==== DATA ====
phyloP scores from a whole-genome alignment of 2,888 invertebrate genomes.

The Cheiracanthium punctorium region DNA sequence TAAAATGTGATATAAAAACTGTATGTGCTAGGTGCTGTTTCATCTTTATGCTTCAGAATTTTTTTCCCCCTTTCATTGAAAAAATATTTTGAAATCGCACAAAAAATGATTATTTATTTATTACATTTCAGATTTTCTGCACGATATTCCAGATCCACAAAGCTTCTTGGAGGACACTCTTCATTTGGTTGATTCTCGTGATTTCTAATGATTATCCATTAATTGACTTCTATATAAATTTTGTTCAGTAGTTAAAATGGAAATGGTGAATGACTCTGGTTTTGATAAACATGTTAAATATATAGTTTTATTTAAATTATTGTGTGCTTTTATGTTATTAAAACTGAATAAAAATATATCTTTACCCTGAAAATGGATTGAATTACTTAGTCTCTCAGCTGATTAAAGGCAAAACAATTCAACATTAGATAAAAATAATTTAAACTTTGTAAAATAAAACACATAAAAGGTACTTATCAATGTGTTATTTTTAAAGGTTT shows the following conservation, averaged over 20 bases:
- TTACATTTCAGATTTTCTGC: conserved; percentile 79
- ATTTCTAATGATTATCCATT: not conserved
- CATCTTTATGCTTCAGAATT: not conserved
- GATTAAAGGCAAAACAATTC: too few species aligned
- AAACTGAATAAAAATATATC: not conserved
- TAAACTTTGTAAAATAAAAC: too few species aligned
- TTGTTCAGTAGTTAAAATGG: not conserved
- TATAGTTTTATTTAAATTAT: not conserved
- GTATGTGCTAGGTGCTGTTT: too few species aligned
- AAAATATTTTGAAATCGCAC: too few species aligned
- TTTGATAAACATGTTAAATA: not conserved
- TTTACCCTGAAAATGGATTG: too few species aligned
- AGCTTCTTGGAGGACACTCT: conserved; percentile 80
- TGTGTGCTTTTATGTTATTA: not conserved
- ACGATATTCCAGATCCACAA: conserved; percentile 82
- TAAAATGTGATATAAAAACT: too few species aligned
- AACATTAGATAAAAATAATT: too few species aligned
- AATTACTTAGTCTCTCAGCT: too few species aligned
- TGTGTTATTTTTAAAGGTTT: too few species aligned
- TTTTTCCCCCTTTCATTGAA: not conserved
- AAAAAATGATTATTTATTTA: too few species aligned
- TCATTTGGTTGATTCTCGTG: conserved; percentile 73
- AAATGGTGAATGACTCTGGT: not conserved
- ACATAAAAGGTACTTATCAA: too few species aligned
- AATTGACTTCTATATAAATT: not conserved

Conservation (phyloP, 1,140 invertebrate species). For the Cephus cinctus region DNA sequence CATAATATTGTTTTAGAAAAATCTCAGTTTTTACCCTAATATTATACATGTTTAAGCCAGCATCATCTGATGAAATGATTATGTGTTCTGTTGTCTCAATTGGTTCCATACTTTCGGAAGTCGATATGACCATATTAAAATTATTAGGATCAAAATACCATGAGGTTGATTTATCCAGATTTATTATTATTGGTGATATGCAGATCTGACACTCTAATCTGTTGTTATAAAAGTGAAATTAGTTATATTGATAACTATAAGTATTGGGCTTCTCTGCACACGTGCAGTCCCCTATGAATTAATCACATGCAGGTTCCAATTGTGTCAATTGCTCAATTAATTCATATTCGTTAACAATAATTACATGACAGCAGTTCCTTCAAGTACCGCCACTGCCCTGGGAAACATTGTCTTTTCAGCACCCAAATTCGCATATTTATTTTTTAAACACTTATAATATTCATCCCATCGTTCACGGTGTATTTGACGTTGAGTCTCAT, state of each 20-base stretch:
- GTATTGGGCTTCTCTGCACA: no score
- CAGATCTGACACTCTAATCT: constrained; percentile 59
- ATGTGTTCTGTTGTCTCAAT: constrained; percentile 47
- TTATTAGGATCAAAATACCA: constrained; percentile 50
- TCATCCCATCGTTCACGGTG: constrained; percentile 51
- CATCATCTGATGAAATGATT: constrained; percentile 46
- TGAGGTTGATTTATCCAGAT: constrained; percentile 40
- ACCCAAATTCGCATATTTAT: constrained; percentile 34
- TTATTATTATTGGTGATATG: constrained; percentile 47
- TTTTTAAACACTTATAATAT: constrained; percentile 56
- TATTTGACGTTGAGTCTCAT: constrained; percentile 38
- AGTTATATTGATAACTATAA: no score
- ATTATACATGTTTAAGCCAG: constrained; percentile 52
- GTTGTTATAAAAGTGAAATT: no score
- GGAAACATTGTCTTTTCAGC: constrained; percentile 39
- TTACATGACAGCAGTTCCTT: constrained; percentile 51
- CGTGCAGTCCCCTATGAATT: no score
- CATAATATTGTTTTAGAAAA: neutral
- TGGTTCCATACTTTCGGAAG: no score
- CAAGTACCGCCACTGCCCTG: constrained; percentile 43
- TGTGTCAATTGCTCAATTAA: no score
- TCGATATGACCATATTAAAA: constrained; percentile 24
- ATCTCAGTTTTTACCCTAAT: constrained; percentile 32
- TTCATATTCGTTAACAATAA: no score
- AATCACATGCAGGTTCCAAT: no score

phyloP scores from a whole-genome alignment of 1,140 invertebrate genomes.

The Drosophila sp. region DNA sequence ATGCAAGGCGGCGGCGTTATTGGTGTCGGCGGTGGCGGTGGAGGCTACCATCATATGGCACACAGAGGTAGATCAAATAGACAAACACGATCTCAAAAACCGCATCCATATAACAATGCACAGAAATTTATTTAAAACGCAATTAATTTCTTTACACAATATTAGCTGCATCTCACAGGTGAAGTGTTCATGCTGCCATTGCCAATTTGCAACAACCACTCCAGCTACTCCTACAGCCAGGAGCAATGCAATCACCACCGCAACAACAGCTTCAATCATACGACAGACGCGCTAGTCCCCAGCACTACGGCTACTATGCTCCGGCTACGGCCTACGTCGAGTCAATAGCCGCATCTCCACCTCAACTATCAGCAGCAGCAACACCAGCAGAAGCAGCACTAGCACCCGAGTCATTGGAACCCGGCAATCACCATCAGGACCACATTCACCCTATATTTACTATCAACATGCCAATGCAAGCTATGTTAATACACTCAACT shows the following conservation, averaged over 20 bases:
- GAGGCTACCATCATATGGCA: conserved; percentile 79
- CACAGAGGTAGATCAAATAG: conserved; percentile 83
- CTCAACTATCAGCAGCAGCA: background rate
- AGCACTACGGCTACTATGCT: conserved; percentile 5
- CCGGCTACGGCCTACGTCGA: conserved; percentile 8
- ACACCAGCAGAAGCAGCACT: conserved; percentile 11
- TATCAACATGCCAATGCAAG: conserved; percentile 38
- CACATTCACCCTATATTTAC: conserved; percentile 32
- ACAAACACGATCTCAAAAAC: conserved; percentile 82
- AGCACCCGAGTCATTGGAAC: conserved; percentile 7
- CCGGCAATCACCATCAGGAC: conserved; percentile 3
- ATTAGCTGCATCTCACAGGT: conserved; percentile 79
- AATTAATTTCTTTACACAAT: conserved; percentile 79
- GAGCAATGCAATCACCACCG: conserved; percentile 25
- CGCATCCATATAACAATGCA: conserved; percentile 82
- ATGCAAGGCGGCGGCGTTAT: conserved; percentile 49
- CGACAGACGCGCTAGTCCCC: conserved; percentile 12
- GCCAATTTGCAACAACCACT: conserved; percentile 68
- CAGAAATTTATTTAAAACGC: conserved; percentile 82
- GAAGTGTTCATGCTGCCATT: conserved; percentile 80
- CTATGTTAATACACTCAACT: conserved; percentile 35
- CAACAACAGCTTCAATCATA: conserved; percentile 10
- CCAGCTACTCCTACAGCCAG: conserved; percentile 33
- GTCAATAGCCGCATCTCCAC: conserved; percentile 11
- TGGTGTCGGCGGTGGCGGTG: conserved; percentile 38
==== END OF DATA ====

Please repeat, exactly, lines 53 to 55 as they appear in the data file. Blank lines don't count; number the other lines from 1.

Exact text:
- AATCACATGCAGGTTCCAAT: no score

phyloP scores from a whole-genome alignment of 1,140 invertebrate genomes.

The Drosophila sp. region DNA sequence ATGCAAGGCGGCGGCGTTATTGGTGTCGGCGGTGGCGGTGGAGGCTACCATCATATGGCACACAGAGGTAGATCAAATAGACAAACACGATCTCAAAAACCGCATCCATATAACAATGCACAGAAATTTATTTAAAACGCAATTAATTTCTTTACACAATATTAGCTGCATCTCACAGGTGAAGTGTTCATGCTGCCATTGCCAATTTGCAACAACCACTCCAGCTACTCCTACAGCCAGGAGCAATGCAATCACCACCGCAACAACAGCTTCAATCATACGACAGACGCGCTAGTCCCCAGCACTACGGCTACTATGCTCCGGCTACGGCCTACGTCGAGTCAATAGCCGCATCTCCACCTCAACTATCAGCAGCAGCAACACCAGCAGAAGCAGCACTAGCACCCGAGTCATTGGAACCCGGCAATCACCATCAGGACCACATTCACCCTATATTTACTATCAACATGCCAATGCAAGCTATGTTAATACACTCAACT shows the following conservation, averaged over 20 bases: